The September 2018/19 music theatre season starts off with the exciting world premiere of a new piece by Jani Lauzon, which will be presented in a three-way co-production by Paper Canoe Projects, Cahoots Theatre Projects and Native Earth Performing Arts at Native Earth’s Aki Studio. I Call myself Princess (the lowercase of the “m” in “myself” is intentional) is a fascinating new “play with opera” that uses an interdisciplinary approach to delve into the past, making new discoveries about both the past and the present by relating it to today.
A hundred years ago in 1918, an opera titled Shanewis (The Robin Woman) with music by Charles Wakefield Cadman and libretto by Nelle Richmond Eberhart made its debut at the Metropolitan Opera in New York, as part of a three-part program about American life. It was such a success that it returned the next season and continued to tour and be revived around the United States for years afterwards.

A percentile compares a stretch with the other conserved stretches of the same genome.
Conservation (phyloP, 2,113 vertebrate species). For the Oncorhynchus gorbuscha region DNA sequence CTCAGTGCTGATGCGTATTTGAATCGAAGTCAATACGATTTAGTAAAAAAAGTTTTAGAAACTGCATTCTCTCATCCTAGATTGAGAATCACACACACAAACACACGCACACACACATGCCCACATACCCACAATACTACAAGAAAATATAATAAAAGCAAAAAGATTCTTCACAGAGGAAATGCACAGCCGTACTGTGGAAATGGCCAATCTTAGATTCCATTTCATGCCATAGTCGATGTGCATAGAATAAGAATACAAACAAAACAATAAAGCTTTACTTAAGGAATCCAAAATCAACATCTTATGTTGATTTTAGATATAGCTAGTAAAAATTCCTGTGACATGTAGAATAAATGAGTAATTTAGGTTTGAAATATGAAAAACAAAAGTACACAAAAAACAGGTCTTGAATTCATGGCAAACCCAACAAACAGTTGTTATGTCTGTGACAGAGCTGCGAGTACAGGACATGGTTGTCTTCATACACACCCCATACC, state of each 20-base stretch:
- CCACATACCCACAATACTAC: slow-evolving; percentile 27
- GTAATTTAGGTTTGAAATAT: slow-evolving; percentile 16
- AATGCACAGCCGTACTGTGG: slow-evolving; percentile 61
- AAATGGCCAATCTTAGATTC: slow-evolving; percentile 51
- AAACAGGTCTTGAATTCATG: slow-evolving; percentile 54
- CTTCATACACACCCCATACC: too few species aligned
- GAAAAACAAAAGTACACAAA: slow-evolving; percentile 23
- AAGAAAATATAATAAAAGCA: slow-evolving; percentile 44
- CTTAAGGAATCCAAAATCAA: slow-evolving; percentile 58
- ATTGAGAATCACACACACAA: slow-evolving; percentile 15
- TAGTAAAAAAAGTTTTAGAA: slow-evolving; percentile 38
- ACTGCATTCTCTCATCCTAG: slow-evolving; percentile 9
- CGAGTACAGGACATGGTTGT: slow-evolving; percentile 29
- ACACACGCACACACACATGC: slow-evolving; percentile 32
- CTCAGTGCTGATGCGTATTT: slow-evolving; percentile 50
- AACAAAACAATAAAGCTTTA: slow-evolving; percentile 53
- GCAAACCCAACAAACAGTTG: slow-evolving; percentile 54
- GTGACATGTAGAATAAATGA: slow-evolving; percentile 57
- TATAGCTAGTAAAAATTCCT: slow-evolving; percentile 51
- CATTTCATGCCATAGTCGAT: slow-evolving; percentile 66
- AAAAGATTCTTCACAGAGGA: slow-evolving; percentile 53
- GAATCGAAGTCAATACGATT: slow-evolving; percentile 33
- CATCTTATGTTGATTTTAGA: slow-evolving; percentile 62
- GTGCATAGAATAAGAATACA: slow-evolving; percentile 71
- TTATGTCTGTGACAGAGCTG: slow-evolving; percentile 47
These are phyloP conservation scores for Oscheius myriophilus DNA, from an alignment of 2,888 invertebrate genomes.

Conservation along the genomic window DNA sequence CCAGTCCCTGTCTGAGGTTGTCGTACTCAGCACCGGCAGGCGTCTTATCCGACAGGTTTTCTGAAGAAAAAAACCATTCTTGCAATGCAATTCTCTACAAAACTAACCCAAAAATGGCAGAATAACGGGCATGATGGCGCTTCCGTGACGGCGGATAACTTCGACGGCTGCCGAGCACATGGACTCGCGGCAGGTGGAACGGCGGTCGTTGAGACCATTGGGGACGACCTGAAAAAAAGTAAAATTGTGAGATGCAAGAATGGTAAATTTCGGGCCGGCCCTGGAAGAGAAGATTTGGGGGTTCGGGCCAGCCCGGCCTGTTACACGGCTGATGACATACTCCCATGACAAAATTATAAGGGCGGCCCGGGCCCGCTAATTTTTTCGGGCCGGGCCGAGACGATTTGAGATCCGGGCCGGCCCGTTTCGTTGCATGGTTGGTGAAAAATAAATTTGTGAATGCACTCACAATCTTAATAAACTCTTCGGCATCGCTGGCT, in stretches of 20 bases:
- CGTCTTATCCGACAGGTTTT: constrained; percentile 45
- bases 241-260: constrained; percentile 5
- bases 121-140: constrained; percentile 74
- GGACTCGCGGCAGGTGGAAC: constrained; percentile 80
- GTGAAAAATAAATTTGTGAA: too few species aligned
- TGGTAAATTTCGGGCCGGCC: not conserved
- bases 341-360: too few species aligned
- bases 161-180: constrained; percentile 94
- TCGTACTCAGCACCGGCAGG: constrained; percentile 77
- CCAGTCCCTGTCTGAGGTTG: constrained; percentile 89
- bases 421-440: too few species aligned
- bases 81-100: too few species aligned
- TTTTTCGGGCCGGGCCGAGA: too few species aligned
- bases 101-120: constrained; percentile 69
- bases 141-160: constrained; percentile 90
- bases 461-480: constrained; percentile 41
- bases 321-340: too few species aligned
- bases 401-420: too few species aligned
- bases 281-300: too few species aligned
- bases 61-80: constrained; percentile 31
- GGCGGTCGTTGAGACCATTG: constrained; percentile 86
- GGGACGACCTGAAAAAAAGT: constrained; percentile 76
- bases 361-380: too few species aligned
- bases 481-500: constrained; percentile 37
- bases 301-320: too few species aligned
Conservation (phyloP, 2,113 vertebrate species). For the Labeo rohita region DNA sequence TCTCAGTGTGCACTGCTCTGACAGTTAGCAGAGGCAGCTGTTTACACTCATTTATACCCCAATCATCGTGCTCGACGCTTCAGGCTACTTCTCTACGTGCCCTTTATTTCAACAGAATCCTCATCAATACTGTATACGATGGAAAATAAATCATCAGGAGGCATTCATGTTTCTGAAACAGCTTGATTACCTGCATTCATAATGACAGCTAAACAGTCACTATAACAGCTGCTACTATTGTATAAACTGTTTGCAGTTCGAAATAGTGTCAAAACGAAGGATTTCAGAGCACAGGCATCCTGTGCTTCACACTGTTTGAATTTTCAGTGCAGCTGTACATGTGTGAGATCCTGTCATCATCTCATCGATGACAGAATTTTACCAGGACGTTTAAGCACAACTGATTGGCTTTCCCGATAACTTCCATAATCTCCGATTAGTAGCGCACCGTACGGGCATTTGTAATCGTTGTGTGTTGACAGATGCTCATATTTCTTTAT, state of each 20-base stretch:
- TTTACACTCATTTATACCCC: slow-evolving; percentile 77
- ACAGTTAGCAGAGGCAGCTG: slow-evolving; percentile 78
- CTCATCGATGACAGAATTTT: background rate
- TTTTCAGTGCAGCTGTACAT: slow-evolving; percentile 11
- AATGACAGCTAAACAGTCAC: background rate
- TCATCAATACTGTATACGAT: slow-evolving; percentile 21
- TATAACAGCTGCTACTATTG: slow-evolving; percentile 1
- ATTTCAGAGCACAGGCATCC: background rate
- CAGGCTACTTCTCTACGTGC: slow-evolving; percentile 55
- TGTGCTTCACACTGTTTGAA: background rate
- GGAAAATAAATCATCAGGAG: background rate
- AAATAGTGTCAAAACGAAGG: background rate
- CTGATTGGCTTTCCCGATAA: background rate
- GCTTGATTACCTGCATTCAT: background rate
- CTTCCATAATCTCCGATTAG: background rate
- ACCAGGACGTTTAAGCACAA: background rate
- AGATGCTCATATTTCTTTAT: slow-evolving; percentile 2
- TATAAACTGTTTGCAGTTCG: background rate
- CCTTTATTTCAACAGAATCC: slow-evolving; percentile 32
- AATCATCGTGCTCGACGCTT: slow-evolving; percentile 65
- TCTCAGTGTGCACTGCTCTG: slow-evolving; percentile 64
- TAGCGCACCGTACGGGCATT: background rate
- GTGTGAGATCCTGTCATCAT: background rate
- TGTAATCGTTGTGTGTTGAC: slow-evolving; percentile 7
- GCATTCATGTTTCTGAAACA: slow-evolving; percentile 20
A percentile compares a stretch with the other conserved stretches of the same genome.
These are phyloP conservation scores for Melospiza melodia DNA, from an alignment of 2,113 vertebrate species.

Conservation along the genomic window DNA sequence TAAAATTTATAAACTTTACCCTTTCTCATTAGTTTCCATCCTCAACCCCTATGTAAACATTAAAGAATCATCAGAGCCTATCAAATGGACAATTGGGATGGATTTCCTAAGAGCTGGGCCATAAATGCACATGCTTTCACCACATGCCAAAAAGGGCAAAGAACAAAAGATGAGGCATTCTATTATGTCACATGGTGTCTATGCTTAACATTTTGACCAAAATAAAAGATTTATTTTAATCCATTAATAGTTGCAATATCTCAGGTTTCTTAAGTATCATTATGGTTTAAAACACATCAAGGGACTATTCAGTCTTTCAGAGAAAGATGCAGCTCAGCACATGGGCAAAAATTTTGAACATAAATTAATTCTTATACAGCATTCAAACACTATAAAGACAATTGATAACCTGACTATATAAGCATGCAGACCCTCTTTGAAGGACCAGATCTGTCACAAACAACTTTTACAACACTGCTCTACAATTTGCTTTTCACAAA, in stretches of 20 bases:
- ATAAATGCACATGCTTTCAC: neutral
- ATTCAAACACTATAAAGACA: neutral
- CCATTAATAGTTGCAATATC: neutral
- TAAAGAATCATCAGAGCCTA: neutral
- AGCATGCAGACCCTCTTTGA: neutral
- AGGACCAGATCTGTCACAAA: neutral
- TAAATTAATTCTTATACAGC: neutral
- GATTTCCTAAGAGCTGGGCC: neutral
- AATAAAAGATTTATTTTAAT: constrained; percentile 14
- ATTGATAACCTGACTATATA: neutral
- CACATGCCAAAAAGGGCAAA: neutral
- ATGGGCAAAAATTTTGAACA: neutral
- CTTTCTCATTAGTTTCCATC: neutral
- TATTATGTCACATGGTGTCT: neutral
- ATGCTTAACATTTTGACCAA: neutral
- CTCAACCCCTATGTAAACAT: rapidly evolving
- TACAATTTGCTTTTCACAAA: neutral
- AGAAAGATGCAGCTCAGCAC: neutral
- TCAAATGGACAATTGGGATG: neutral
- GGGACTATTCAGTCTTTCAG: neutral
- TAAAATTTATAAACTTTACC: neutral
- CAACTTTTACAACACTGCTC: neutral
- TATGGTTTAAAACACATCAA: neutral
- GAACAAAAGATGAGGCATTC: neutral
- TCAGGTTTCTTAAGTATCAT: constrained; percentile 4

This was the second opera by Cadman and Eberhart on an “American Indian” theme, but their first to be accepted for production. What seemed to make the difference with Shanewis was the contribution to the story and libretto by Cadman’s musical touring partner the Creek/Cherokee singer Tsianina Redfeather, who, although never officially credited, provided ideas from her own life and experiences – resulting in an opera that resonated with both producers and audiences.
A hundred years later, playwright Jani Lauzon’s I Call myself Princess is about to bring this story back to life for us in a modern context. The first seeds of inspiration for the play came when the playwright was working with the Turtle Gals Performance Ensemble, the acclaimed Native Women’s collective that she co-founded with Michelle St. John and Monique Mojica. While working on a new project, Lauzon came across the 1972 book The Only Good Indian: The Hollywood Gospel. It was full of critical viewpoints on the inclusion, or lack thereof, of Indigenous performers in opera, jazz, silent film, the talkies and vaudeville, starting at the turn of the 20th century.